The logic behind denying a user the ability to self-delete a poorly received question that has an upvoted answer is because it's disrespectful to the answerer to have their work zapped. The user who asked the question can not even disassociate himself with said question without writing an explicit request via email and invoking their rights under the CC-BY-SA 3(a)(1). Why then is it ok to have a moderator delete the question, and with it the well-received answer? Isn't that also disrespectful to the answerer that invested his time and energy into it?
It's generally assumed that users self-deleting a question with a good answer isn't good. Having a good answer means that there's some good content attached to the question, and the user self-deleting the question would be removing useful content from the site, so in these cases self-deletion is not allowed.
On the other hand, moderators and users with 10k reputation are entrusted with the ability to vote to delete these questions. Some questions are just... not good, and actively harm the site to have around, even if they do have a good answer/good answers. For example, if someone asked about washing machines on Stack Overflow, we'd want to remove it from the site, regardless of whether it has a good answer.
However, users very frequently want to self-delete their questions after they've been answered for bad reasons, and allowing them to instantly and singlehandedly do this would cause quite a few problems. Even allowing users to self-delete their answered questions when the answer hasn't been upvoted yet causes problems (such as this), and I think it would be a lot worse if they could delete questions with good answers.
TL;DR 10kers voting to delete answered questions tends to causes more good than harm, but allowing authors to delete any of their own answered questions would likely cause more harm than good.
Because the buck stops somewhere.
In lots of cases especially on meta - someone actually has to make the hard decisions, considering intent the harm/good that deleting a post does and so on.
Some time back, a hot question on Server Fault ended up being a poor attempt at trolling and was deleted. I lost a chunk of rep on it, and when someone expressed it seemed unfair - well, I personally was fine with it, considering everything.
So in this case someone reviewed the question and the tone of it, felt it did more harm than good, and made the decision, with the full intent, and ability to deal with the fallout.
If a user any user flags a question or a mod comes across it - and on the whole, its better to not have around we may delete.
However, what we don't want is folks asking questions - with full awareness it could be downvoted, and deleting to avoid the consequences, especially on meta.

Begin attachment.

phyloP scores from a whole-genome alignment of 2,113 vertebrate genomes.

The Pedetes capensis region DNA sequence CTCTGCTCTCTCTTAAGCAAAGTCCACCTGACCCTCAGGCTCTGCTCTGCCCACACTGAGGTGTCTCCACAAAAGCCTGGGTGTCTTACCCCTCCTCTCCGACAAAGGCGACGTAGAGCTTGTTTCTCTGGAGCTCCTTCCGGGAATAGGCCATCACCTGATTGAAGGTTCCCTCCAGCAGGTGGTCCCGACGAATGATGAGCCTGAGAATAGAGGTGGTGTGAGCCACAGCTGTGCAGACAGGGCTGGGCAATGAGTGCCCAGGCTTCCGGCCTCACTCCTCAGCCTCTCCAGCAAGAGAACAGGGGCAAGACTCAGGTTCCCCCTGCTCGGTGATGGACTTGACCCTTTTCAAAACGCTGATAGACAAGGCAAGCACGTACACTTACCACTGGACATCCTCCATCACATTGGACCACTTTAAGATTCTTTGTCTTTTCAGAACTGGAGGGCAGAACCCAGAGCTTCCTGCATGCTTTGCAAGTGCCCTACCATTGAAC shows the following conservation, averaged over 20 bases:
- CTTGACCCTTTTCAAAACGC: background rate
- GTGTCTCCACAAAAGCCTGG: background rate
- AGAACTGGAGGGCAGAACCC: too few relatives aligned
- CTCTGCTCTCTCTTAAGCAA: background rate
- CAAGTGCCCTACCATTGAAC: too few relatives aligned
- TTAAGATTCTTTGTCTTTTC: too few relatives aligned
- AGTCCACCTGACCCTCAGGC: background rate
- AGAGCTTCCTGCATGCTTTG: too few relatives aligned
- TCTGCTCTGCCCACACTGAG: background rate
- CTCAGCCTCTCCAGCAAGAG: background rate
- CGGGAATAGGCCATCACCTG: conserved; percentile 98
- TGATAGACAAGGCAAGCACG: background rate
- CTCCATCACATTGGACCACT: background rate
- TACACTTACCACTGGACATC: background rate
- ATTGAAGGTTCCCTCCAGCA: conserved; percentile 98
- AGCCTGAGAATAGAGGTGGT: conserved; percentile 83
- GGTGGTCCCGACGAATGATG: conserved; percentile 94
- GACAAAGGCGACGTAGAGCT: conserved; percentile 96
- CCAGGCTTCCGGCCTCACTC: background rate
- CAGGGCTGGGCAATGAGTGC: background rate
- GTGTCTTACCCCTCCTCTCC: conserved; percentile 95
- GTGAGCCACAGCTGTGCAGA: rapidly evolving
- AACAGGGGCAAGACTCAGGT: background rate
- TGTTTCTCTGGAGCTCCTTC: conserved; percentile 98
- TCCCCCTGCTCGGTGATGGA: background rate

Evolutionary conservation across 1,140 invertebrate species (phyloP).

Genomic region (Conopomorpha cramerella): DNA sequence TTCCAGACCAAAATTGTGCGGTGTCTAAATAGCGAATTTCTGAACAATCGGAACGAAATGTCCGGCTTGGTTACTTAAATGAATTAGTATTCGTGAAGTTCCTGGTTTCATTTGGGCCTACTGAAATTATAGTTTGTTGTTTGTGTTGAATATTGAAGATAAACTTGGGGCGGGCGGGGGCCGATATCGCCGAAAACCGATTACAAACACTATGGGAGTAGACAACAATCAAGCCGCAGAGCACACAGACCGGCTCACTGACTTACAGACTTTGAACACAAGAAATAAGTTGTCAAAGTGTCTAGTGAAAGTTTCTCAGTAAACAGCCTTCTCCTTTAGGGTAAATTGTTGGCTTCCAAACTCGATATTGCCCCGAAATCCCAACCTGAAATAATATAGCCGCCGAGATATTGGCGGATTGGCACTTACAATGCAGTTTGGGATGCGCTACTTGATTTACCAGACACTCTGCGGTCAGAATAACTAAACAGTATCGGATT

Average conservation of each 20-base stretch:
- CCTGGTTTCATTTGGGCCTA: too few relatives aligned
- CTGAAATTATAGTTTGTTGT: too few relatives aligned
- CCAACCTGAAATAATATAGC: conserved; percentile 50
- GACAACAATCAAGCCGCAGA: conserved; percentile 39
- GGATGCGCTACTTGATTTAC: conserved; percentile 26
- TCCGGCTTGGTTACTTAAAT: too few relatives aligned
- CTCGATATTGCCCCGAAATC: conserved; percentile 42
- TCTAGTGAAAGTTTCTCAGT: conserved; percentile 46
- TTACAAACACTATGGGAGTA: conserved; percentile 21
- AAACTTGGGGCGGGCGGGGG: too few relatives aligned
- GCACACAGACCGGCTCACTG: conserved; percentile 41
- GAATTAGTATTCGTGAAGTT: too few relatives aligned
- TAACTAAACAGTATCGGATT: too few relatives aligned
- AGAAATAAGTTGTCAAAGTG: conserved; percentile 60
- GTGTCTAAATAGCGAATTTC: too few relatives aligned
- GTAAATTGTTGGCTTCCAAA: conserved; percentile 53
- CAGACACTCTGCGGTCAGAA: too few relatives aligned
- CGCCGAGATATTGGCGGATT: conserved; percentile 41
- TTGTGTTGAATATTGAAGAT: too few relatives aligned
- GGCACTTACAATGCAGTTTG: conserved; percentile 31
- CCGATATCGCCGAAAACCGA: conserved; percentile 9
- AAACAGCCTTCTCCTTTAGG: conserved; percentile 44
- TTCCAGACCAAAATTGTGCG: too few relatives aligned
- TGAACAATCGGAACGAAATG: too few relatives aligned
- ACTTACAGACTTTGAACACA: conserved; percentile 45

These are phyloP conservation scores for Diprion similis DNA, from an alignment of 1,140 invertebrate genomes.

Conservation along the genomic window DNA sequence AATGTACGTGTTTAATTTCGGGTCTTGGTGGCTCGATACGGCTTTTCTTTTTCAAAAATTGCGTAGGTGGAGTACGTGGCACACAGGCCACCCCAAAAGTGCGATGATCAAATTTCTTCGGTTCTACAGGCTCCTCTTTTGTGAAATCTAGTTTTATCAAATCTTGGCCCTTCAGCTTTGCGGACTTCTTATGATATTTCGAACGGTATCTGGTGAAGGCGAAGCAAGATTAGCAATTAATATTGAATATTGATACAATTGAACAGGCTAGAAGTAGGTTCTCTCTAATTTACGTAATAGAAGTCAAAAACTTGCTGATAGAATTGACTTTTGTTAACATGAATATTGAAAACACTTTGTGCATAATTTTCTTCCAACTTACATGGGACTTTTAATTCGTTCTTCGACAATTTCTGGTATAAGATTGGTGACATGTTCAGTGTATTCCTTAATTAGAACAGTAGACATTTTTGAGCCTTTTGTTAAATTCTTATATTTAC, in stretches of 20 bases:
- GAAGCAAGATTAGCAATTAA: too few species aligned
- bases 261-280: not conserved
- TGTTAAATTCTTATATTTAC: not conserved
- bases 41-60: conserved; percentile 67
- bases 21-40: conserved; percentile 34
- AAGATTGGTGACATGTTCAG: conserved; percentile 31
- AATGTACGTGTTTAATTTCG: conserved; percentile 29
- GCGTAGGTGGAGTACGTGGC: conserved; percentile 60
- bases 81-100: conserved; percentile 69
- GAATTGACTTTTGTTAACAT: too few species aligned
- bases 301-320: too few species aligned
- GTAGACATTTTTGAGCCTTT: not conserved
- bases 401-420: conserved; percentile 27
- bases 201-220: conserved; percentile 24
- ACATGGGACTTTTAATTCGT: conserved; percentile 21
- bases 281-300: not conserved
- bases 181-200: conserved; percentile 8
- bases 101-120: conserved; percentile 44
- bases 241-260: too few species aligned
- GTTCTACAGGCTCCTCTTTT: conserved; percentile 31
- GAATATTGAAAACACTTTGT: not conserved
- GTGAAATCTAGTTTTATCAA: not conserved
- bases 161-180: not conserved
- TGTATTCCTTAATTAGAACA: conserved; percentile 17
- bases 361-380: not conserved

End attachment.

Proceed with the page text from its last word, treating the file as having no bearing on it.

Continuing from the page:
We even have a badge encouraging folks to engage constructively to unpopular questions - reversal.
So - in short, Moderators can make that decision, but in moderation. Users on the other hand, until they're aware of the full extent of their posts probably shouldn't. We're for most part accountable (I actually got that SF rep back!) and probably will very carefully discuss and weigh the pros and cons of the situation before deciding- even if its between drama now, and drama later.
If you're a user in good standing and can make a good arguement for changing the status of a post (either for deletion or undoing it) you can always flag for review, though in that particular case, with a less sensational post already in place, I'd recommend not bothering.
All of this boils down to one very important concept: Trust
In a nutshell, posters, by themselves, don't have any. They are afforded the luxury of being able to delete their own question, but only under strict criteria. Once those criteria are no longer met, it requires users that are trusted to use the system properly, and exercise their judgement to delete such posts. I'd argue that posters shouldn't have the ability to delete their post once it gets any answer, not just an upvoted answer.
Is it disrespectful to those that answer when their post is deleted? Well, it can be. Just like it can be argued that janitors cleaning up after someone tracks mud into a museum is disrespectful. I'd argue that leaving it in the hands of the asker, however, is far more problematic than giving that ability to the people the system trusts.
Janitors can get it wrong; nobody's perfect, after all. But just as they're trusted with that ability, they're also trusted with the reverse, to rectify their personal, or the community's, mistakes. That's what community moderation is all about; working together to make the site better, performed by those that the system trusts to do so.